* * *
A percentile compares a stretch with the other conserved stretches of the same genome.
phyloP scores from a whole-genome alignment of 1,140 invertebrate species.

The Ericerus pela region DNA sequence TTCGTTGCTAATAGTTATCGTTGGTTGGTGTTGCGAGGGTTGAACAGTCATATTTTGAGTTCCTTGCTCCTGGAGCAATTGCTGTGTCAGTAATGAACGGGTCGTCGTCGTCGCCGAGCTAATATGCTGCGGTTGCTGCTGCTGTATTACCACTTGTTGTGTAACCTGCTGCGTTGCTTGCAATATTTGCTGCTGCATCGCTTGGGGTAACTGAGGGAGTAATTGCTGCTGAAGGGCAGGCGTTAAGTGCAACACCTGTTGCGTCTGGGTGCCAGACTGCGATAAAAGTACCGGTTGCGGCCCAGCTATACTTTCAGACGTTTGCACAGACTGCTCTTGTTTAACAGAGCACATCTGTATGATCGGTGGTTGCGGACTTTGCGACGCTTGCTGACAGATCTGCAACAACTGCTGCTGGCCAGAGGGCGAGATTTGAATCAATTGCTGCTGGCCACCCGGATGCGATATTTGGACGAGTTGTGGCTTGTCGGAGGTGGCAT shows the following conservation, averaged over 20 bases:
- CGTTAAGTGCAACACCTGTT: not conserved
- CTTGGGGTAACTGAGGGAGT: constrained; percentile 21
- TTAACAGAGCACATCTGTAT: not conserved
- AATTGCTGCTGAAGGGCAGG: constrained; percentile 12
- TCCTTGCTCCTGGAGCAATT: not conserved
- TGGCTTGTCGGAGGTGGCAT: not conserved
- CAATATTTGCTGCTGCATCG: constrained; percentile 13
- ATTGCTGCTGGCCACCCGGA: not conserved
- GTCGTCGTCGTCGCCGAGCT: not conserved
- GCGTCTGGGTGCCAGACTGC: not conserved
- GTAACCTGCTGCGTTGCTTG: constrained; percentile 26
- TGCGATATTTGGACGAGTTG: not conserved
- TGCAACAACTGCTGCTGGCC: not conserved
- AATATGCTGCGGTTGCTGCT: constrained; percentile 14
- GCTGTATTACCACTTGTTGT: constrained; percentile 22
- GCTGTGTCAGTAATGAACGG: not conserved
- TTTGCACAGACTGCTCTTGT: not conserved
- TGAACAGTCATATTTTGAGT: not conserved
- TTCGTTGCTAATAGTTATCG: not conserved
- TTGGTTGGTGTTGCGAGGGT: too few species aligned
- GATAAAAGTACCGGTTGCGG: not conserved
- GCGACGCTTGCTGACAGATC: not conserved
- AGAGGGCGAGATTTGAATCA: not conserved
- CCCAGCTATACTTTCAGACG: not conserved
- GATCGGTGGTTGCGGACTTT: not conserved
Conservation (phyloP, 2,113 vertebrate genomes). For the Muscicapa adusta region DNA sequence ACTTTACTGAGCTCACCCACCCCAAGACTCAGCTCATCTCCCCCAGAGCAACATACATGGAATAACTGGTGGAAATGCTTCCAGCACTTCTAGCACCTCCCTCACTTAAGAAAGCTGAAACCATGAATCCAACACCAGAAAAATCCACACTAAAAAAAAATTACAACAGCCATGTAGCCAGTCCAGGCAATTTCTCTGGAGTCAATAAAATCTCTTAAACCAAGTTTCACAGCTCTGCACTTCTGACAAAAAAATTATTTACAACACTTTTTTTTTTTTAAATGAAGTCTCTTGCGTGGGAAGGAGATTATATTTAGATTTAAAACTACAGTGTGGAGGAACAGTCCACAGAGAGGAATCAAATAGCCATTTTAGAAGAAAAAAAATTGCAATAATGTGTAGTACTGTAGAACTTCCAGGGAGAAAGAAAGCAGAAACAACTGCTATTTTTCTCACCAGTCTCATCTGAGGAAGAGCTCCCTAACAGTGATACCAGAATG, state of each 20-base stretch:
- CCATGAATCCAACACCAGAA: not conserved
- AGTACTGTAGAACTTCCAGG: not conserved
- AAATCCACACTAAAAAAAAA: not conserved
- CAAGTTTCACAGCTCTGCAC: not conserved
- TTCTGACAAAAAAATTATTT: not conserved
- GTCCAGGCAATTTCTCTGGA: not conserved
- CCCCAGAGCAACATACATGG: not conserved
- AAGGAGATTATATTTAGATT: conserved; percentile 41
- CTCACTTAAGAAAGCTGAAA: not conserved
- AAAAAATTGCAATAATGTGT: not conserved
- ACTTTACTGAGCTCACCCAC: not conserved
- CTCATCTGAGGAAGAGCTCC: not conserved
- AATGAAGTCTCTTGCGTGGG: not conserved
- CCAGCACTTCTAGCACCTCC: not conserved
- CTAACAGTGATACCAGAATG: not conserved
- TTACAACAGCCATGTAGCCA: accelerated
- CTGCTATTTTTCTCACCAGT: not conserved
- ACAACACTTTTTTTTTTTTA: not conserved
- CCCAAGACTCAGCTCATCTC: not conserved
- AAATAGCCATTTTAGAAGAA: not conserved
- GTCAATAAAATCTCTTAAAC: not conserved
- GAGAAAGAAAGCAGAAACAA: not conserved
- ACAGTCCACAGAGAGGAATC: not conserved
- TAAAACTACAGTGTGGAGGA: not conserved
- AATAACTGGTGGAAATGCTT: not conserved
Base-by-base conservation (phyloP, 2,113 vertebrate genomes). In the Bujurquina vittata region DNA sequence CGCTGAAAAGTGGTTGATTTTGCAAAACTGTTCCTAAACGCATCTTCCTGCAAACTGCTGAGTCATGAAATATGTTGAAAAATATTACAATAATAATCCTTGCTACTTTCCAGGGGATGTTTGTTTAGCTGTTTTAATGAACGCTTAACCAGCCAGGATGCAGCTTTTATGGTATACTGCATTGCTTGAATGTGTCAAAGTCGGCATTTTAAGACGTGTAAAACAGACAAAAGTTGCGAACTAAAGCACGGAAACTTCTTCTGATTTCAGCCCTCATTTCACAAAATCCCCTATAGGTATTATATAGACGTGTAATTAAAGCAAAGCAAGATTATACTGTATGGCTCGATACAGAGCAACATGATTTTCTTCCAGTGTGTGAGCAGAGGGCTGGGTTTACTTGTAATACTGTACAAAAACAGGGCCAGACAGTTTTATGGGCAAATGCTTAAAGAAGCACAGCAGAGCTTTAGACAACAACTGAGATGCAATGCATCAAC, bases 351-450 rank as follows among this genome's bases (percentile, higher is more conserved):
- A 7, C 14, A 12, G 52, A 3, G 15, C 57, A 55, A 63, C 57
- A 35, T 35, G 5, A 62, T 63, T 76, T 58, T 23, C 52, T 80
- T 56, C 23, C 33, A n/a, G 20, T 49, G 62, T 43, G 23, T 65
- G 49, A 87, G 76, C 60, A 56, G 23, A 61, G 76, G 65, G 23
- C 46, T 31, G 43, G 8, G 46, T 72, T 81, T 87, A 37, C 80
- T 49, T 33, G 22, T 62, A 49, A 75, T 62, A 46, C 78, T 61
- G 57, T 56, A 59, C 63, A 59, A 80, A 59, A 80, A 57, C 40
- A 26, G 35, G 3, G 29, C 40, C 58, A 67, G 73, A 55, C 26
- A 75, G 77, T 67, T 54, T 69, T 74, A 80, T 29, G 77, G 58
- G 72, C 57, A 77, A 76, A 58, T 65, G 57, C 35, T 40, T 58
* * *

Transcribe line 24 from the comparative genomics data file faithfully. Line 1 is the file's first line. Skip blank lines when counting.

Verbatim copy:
- GATAAAAGTACCGGTTGCGG: not conserved